The catalyst used in the present invention may be prepared by conventional methods. One preferred method of preparing the catalyst of the present invention is an impregnation method. To prepare the catalyst of the present invention by the impregnation method, a catalyst metal salt or an aqueous solution thereof is added to and mixed with an aqueous dispersion containing a carrier metal oxide. The carrier metal oxide is then separated from the aqueous solution, followed by drying and calcination. A method (incipient-wetness method) is also effective in which a carrier metal oxide is added with a solution of a metal salt little by little in an amount corresponding to a pore volume to uniformly wet the surface of the carrier, followed by drying and calcination. In these methods, a water soluble salt is used as the catalyst metal salt. Such a water soluble salt may be a salt of an inorganic acid, such as a nitrate or a hydrochloride, or a salt of an organic acid, such as an acetate or an oxalate. Alternately, a metal acetylacetonate, etc. may be dissolved in an organic solvent such as acetone and the solution may be impregnated into the carrier metal oxide. The drying is performed at a temperature of 100-200 C., preferably 100-150 C. when the metal oxide is impregnated with an aqueous solution of a catalytic metal salt. When the impregnation is performed using an organic solvent, the drying is performed at a temperature higher by 50-100 C. than the boiling point of the solvent. The calcination temperature and time are adequately selected according to the specific surface area of the carrier metal oxide or catalyst obtained (the specific surface area of the catalyst). Generally, a calcination temperature in the range of 500-1,100 C. is used.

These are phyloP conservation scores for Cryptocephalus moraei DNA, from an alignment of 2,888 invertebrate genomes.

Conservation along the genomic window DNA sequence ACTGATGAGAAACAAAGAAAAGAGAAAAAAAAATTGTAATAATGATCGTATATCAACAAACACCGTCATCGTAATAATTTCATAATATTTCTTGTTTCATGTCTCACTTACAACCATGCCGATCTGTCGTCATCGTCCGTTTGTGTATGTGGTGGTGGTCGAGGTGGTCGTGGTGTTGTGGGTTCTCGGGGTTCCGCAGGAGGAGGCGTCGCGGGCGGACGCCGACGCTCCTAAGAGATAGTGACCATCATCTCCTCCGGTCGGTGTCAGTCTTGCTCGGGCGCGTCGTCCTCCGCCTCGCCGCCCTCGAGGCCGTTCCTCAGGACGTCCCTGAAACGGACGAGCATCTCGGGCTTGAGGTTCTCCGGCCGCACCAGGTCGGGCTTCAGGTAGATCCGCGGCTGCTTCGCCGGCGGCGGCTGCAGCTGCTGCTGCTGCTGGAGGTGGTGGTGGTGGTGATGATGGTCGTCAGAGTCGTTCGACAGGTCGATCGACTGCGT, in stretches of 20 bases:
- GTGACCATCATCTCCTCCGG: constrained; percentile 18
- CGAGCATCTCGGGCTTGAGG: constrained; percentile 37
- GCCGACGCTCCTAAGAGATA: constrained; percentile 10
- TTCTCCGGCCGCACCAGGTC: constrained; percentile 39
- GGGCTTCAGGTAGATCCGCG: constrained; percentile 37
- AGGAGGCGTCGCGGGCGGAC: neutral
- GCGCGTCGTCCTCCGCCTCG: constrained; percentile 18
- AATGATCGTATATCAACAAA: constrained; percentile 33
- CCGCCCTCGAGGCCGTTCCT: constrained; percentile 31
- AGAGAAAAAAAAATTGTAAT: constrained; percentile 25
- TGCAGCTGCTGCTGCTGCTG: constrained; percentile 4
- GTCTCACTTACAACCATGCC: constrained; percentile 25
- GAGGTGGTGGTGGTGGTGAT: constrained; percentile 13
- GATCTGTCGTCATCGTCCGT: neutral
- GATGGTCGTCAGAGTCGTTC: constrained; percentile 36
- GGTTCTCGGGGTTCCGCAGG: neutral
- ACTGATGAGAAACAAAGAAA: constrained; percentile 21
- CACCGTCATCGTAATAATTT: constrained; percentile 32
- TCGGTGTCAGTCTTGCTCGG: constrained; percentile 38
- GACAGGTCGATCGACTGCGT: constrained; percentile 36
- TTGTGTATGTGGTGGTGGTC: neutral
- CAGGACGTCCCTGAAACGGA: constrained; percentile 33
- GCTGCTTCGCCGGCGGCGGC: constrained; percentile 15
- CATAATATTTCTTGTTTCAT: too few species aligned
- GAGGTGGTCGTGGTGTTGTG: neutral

In the preparation of the catalyst of the present invention, the metal oxide used as a carrier may be a product obtained by calcining a commercially available metal oxide or a commercially available metal hydroxide.